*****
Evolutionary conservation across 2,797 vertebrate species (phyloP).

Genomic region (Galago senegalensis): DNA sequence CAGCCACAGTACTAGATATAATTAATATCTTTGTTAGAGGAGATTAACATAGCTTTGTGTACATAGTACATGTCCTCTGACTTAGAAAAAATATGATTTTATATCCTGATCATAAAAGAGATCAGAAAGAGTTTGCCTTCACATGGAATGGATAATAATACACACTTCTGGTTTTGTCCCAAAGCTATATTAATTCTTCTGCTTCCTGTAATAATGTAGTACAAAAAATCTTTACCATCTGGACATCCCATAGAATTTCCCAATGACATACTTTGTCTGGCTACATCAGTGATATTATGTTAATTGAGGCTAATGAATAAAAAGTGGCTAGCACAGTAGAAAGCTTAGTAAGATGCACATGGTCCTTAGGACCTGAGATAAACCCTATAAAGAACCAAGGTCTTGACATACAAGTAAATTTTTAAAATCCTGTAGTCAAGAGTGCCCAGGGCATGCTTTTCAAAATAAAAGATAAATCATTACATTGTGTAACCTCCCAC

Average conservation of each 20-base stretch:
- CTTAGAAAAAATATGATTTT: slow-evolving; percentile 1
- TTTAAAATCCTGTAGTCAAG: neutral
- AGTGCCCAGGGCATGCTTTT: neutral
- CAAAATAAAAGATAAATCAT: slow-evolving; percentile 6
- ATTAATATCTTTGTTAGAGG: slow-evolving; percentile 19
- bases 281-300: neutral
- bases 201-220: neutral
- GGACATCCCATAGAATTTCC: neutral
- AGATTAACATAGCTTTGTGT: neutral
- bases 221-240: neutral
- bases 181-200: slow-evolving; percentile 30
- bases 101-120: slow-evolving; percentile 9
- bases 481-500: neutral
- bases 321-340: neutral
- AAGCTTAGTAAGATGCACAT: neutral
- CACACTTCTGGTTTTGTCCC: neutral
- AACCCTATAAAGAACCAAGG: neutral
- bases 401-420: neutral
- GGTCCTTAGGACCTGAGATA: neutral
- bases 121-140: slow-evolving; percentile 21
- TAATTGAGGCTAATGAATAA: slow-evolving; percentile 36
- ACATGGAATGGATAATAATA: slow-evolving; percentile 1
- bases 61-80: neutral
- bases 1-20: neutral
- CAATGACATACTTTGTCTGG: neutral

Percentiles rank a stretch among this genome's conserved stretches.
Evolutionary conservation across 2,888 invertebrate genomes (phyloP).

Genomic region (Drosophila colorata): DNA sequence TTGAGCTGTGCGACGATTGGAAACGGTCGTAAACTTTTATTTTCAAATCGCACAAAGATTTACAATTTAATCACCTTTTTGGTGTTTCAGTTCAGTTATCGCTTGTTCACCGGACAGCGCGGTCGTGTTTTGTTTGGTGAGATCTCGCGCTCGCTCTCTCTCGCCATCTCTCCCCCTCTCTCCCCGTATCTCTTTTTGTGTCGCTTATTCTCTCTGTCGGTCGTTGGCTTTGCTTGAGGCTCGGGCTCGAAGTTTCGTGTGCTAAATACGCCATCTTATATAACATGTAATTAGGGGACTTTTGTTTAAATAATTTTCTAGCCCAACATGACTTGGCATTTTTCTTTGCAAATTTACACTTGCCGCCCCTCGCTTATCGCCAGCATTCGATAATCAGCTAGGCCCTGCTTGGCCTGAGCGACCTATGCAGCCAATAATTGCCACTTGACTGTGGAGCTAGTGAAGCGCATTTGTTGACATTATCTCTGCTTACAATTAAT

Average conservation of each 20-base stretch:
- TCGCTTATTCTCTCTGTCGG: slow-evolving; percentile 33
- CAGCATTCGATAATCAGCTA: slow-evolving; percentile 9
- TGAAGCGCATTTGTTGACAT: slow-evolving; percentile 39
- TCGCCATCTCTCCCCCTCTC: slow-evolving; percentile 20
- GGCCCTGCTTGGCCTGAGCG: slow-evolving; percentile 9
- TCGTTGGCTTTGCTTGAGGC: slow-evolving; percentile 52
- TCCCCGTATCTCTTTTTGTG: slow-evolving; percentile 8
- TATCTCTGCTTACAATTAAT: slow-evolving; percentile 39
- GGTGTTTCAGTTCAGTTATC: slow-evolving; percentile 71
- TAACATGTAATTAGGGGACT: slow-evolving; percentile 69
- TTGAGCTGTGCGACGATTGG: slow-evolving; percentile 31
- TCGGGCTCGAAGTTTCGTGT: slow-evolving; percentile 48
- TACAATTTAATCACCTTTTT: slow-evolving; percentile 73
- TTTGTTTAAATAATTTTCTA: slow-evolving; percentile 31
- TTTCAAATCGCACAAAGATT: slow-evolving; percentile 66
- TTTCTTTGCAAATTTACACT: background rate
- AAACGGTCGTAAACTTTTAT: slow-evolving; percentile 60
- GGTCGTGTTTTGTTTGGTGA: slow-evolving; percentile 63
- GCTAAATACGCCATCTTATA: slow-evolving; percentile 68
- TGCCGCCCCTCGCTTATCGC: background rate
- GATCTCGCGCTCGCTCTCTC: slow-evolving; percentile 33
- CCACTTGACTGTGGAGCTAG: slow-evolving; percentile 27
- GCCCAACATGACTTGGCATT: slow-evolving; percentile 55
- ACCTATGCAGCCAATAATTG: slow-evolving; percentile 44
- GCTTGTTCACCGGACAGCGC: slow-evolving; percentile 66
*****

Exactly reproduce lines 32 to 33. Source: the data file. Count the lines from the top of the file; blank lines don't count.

Average conservation of each 20-base stretch:
- TCGCTTATTCTCTCTGTCGG: slow-evolving; percentile 33